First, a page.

An Asian economic community

Some months ago, the outgoing director general of the WTO, Dr Supachai Panitchpakdi told some journalists visiting his office at Geneva that there was a real threat today of regional trade arrangements (RTAs) overtaking the tedious multilateral negotiations under the WTO. After all, the number of RTAs signed in the last 10 years is many times more than those signed since GATT came into being several decades ago. Supachai also warned that too much energy spent by nations on signing RTAs could slow down the progress at the WTO, though he concedes that RTAs done in a calibrated way could act as building blocks for the multilateral framework.

However, the subtle point he had tried to press home was that the larger focus must be on the WTO. But is this happening? Certainly not, from what one can discern on the ground. On the contrary, there is a lot of anxiety in the developed world that Asia, buttressed by markets such as China and India, might be emerging as a big free trade block by itself.

This anxiety was reflected in the recent visit to India by British Prime Minister Tony Blair, who led an EU team to India in his capacity as the current president of the EU. The British trade minister was particularly concerned that the EU in general and Britain in particular was at a big disadvantage on account of the comprehensive economic cooperation agreement signed between India and Singapore. He was particularly concerned that Singapore banks will now have a far greater access to the Indian market than the European banks. The Singapore agreement encompasses trade in goods and services, besides giving pre-establishment investment guarantee to Singapore firms. Obviously the EU wants all of this for itself.

But is the EU willing to give India what Singapore has accorded — recognising 127 Indian professional degrees ranging from engineering to architecture and bio-chemistry? Indian professionals in 127 vocations will now get temporary work visas to provide services in Singapore. Obviously, neither the EU nor the US can make such a bold offer as Singapore has done. Even at the WTO, India’s core position is that it is willing to fully open up its services sector — financial, retail, telecom, etc — if the EU and US allow greater scope for skilled Indians to provide temporary service in their country. The EU and US are not ready for this. Unfortunately, the larger success of the multilateral framework hinges largely on this.

This is where the real import of the Singapore agreement lies: something that could not happen multilaterally is succeeding in a regional trade arrangement. This is exactly what Dr Supachai had meant when he said the RTAs might overtake the WTO. Singapore is just the beginning. Dr Manmohan Singh has already instructed that a Singapore-type agreement covering goods and services must be signed with all the Asean countries. In internal meetings, the PM has asked these agreements to be fast-tracked so that India gets the benefit of integration with the Asean block to begin with.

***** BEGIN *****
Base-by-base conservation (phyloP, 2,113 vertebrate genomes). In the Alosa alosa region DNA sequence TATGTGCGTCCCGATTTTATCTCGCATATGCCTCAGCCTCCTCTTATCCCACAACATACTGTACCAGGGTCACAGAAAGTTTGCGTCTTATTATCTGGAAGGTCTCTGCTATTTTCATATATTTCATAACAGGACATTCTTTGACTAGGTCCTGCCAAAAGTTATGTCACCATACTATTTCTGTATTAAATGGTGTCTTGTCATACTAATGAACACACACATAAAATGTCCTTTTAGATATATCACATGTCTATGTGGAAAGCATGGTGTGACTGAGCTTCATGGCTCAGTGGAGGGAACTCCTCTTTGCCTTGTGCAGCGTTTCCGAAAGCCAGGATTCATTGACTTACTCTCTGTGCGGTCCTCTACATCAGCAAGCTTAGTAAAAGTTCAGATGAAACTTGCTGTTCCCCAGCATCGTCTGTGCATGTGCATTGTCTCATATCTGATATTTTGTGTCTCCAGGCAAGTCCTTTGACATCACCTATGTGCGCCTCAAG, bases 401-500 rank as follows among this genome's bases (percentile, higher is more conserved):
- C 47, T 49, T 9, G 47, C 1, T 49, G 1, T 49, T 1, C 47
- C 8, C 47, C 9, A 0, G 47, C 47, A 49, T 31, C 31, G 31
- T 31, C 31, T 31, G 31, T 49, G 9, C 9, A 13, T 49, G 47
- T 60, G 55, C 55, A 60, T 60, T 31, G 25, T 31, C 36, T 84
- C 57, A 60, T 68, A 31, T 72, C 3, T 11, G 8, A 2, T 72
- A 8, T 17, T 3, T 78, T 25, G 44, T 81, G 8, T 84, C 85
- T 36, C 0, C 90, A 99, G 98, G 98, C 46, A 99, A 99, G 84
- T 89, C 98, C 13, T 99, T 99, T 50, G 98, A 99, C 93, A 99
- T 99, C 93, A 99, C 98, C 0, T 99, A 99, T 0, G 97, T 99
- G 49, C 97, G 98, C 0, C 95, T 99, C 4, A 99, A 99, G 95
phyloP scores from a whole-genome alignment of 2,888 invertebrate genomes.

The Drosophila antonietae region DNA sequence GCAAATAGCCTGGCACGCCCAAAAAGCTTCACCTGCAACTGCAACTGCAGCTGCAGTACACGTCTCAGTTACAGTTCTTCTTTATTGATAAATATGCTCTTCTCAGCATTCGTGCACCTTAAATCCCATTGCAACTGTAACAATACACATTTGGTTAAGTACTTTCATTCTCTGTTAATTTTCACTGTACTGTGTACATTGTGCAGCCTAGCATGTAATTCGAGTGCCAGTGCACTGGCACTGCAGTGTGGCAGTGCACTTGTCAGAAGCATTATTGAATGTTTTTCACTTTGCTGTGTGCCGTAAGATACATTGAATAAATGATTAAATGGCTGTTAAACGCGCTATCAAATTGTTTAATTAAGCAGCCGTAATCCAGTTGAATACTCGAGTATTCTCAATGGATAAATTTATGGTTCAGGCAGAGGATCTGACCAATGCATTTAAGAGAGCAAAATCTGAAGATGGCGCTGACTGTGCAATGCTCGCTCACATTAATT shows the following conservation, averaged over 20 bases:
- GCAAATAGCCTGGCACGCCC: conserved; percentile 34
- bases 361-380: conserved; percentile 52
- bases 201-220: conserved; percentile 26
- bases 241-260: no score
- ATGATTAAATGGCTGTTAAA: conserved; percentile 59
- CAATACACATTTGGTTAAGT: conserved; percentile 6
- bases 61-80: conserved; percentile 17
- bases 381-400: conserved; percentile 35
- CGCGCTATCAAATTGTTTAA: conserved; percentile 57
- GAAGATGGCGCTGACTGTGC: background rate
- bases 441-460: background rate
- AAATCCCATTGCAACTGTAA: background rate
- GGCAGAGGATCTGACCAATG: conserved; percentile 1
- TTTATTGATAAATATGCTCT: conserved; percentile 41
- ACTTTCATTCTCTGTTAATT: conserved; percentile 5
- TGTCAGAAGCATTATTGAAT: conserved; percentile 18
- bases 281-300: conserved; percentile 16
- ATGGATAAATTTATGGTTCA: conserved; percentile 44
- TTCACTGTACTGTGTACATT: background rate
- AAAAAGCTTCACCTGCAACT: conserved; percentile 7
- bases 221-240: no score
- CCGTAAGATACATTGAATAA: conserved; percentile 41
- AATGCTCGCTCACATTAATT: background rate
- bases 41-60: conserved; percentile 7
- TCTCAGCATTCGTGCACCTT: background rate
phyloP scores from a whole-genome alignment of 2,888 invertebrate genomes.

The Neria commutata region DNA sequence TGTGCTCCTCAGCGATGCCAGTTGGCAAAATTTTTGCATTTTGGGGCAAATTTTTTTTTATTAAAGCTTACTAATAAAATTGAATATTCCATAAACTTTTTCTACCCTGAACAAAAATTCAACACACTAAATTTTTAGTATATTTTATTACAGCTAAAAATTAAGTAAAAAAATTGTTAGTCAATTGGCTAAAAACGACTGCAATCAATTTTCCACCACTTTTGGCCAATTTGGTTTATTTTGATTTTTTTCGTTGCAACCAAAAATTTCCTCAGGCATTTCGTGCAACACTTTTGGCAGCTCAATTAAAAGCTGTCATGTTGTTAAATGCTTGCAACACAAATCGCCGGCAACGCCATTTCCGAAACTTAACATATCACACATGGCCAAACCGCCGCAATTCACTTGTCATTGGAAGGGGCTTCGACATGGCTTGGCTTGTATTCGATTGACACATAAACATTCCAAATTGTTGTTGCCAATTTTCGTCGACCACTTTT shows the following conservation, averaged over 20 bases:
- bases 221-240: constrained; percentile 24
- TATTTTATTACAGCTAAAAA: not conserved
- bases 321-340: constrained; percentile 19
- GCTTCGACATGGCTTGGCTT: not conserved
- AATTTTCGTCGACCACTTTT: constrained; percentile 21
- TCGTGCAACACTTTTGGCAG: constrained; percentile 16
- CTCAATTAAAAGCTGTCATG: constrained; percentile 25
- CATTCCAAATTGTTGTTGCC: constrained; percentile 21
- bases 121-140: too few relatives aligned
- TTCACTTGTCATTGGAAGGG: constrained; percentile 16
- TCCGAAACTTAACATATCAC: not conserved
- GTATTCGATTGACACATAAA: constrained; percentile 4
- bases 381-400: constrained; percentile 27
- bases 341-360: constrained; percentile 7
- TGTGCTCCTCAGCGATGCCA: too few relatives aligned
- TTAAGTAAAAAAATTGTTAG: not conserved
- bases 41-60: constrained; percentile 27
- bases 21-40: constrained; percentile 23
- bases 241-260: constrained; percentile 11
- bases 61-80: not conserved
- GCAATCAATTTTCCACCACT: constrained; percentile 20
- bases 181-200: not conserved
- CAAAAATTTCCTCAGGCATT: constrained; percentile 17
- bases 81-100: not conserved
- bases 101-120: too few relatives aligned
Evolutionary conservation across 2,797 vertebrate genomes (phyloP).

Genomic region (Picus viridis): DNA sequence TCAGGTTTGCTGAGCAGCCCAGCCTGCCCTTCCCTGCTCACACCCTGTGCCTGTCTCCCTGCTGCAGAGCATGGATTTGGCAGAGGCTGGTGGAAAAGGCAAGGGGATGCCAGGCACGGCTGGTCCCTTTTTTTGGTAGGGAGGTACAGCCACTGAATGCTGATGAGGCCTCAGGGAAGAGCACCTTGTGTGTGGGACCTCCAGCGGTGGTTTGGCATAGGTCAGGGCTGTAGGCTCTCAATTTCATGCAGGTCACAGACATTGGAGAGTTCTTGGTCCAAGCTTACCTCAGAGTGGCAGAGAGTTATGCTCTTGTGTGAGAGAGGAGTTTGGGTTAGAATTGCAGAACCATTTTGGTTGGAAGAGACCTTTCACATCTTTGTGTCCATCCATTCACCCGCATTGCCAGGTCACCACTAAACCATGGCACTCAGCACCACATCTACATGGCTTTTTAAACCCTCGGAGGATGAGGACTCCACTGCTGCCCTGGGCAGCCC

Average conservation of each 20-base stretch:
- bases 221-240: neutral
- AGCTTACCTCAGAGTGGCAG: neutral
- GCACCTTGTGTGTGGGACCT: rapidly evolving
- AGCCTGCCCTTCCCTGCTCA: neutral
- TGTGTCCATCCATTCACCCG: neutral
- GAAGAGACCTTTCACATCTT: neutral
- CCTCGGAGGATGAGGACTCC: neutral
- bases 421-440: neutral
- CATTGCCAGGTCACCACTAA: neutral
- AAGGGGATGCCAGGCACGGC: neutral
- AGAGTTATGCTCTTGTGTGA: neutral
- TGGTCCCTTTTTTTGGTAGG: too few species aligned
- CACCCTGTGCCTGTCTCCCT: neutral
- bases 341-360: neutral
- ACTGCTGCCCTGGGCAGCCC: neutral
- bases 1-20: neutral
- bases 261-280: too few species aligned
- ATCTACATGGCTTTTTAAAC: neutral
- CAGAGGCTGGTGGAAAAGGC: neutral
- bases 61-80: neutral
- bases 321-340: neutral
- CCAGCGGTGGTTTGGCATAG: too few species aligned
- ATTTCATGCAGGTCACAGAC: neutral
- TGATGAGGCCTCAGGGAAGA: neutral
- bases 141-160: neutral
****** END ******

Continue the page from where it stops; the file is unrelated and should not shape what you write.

The Singapore Prime Minister, Mr Lee Hsien-Loong, during his recent India visit told this writer that he could visualise a larger open trade block emerging in Asia. He said China and India would act as catalysts around which a larger trade bloc would intermesh together. In some sense, this is already happening with both China and India separately hooking into the Asean. This process, though nascent now, must worry both the EU and US.

Even today, statistics show that India’s trade with the EU grouping is 19% of its total merchandise trade and the share of North America is 13%. But interestingly the share of Asean plus China, Japan and South Korea in India’s total trade is 20%. This will gallop further if a larger open trade bloc emerges in this region with China and India as the main drivers. In fact, such a community has already been mooted by China, Japan and the Asean countries. The Chinese ambassador in New Delhi, Mr Sun Yuxi, told this newspaper that India would be invited to an East Asian Summit later this year to discuss the broad contours of a larger Asian economic community.

“We will even talk about the possibility of an Asian currency”, he said. The grand idea is to move in the direction of an EU-type economic arrangement in the long run. Mr Sun recognises that Asian nations have very diverse histories and cultures which will need to be overcome over time.

However, what can be achieved in a relatively short period is a freer trade and investment regime promoted by the larger Asian community. Mr Sun also believes that Asian economies can discuss a common financial architecture which will help deal with financial crises of the kind that visited East Asia in 1997. While all these are nascent thoughts, it appears there are many big ideas in the larger Asian region whose time may have come.

(Excerpted from The Economic Times, 20 September 2005)